Just three days into his internship, little did 17-year-old Wolf Cukier realise that he is going to make history -- in helping NASA discover its first Earth-size planet resting in its star's habitable-zone -- the way our Earth rests in its Goldilocks zone.
In 2019, when Cukier finished his junior year at Scarsdale High School in New York, he joined NASA's Goddard Space Flight Center in Greenbelt, Maryland, as a summer intern.
His job was to examine variations in star brightness captured by NASA's Transiting Exoplanet Survey Satellite (TESS) and uploaded to the Planet Hunters TESS citizen science project.
"I was looking through the data for everything the volunteers had flagged as an eclipsing binary, a system where two stars circle around each other and from our view eclipse each other every orbit," Cukier said.
"About three days into my internship, I saw a signal from a system called TOI 1338. At first I thought it was a stellar eclipse, but the timing was wrong. It turned out to be a planet," he said in a NASA statement.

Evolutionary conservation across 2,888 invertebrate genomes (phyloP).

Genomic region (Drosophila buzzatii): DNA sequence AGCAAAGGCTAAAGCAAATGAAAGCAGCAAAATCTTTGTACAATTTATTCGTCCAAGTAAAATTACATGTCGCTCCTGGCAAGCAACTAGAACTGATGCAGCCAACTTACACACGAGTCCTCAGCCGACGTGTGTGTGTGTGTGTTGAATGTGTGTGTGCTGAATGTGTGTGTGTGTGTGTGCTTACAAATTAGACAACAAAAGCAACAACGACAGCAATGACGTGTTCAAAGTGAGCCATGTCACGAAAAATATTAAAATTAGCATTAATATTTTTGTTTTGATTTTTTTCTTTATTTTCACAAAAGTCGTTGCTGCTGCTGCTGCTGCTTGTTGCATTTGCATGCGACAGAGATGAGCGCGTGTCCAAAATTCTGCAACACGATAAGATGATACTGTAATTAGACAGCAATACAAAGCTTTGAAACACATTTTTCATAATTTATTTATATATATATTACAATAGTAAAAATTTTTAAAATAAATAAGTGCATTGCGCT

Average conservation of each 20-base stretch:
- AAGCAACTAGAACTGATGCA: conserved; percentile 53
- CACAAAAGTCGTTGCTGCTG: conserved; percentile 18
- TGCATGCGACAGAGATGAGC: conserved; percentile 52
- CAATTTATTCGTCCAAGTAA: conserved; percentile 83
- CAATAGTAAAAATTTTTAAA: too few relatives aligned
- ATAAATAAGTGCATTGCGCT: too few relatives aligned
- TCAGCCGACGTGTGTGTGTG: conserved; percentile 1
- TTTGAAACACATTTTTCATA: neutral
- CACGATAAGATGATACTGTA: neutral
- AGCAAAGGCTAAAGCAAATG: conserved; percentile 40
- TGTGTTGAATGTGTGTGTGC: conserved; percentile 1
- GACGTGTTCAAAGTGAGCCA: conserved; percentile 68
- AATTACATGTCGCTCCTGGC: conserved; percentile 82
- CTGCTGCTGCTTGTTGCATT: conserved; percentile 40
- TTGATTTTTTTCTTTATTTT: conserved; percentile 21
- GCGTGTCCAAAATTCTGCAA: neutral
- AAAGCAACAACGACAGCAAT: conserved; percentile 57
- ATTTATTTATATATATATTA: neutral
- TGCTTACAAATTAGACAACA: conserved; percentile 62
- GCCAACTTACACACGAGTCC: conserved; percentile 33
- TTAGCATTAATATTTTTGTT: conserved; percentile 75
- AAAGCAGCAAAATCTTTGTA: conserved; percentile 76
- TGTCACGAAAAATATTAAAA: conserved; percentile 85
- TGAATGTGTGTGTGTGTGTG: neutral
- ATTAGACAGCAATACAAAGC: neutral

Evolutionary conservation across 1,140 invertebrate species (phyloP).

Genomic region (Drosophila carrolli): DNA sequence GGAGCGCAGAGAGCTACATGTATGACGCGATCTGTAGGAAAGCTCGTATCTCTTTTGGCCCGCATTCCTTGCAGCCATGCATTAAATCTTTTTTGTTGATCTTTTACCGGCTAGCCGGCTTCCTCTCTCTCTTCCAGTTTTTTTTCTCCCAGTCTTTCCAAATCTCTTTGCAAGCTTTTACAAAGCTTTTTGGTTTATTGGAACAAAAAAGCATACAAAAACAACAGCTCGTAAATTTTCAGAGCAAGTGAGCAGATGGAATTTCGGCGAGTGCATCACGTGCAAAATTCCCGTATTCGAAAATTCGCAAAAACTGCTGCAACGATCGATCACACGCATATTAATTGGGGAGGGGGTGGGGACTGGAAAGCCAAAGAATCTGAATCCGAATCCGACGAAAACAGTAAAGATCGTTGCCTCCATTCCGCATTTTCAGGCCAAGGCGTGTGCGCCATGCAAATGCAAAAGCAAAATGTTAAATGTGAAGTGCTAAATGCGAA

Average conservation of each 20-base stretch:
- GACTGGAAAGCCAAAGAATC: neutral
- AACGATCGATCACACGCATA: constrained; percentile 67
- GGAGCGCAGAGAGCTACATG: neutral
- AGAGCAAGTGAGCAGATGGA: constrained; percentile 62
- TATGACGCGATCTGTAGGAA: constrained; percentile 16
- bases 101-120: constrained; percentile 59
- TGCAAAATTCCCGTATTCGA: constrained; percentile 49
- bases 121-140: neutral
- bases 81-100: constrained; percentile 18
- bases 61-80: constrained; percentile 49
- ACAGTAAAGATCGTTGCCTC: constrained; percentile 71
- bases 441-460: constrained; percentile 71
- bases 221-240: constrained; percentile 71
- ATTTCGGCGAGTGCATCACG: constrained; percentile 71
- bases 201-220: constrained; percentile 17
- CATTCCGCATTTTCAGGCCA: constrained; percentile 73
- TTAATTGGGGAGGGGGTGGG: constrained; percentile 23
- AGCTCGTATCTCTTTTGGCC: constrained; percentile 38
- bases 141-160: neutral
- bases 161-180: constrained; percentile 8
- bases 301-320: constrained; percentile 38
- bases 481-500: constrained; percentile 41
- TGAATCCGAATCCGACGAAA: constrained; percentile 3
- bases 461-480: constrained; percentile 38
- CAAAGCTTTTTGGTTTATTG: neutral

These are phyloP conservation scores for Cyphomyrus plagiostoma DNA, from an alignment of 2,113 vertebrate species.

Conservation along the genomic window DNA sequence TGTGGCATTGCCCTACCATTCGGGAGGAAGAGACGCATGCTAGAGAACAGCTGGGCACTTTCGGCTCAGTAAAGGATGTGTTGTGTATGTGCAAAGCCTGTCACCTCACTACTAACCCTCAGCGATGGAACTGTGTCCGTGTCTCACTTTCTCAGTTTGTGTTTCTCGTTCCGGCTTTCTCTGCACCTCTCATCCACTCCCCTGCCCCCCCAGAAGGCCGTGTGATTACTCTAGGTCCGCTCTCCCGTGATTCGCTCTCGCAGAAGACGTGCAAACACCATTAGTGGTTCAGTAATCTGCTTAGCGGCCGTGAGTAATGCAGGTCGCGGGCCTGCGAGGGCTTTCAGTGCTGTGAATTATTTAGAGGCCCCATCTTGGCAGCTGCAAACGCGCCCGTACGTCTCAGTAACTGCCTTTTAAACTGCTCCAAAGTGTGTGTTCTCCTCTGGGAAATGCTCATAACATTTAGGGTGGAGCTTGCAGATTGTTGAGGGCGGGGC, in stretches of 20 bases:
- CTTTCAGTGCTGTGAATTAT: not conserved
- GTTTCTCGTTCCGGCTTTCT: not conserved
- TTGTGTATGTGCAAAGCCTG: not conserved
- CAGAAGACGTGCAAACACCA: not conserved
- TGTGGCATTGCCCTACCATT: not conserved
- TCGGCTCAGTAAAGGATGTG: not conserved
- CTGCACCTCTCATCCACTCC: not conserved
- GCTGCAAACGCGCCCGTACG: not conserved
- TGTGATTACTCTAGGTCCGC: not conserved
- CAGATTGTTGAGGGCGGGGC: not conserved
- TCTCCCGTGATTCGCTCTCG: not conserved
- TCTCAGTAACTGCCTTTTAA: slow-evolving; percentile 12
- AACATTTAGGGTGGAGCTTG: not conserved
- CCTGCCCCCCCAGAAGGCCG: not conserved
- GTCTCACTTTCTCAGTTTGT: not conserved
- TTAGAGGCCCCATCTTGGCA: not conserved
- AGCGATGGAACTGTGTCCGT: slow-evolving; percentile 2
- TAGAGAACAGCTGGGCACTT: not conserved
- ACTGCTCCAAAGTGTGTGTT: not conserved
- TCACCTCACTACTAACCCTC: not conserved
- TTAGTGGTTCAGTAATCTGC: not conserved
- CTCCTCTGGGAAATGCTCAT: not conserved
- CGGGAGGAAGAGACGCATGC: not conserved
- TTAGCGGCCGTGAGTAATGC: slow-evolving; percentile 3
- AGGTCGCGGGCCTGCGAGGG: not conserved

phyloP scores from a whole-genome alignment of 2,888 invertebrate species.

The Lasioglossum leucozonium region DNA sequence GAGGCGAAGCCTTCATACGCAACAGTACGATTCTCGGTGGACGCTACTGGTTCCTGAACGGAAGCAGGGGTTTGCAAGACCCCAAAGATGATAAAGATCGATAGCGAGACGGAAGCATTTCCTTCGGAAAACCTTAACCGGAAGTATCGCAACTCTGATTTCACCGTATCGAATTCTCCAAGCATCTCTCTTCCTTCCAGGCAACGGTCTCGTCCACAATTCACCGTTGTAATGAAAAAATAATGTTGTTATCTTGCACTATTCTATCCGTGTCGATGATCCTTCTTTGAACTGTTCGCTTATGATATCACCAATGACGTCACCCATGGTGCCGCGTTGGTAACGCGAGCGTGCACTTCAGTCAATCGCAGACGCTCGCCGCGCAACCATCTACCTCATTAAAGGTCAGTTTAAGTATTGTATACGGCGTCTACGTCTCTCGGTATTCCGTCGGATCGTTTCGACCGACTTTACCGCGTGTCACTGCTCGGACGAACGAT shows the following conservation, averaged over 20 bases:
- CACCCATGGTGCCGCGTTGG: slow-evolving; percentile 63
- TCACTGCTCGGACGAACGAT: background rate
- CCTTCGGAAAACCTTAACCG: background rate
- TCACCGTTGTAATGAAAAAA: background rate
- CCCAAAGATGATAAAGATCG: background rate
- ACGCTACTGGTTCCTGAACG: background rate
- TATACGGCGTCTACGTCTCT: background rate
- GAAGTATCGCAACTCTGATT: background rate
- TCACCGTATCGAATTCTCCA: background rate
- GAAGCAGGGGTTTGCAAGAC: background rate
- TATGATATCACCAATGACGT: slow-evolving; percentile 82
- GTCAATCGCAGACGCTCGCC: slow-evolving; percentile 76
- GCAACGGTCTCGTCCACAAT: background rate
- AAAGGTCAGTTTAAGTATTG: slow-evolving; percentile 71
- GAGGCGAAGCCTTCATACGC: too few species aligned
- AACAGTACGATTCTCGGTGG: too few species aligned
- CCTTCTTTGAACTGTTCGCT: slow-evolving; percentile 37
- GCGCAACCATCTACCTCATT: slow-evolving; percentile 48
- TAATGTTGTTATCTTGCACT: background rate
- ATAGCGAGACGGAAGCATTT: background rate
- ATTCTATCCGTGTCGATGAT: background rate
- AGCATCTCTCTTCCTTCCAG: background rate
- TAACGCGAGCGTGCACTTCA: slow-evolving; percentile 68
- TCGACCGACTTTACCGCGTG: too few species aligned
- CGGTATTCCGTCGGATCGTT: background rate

NASA last week announced that its Transiting Exoplanet Survey Satellite (TESS) found a planet in a habitable zone, the range of distances where conditions may be just right to allow the presence of liquid water on the surface.
"I noticed a dip, or a transit, from the TOI 1338 system, and that was the first signal of a planet," Cukier told NBC 4 New York.
According to NASA, TOI 1338 b is 6.9 times larger than Earth and is located about 1,300 light-years away from Earth.
The planet orbits in almost exactly the same plane as the stars, so it experiences regular stellar eclipses.
A paper, which Cukier co-authored along with scientists from Goddard, San Diego State University, the University of Chicago and other institutions, has been submitted to a scientific journal.
Meanwhile, Cukier is now planning about his future in college.
"My top three choices are Princeton, MIT and Stanford," he told News 12.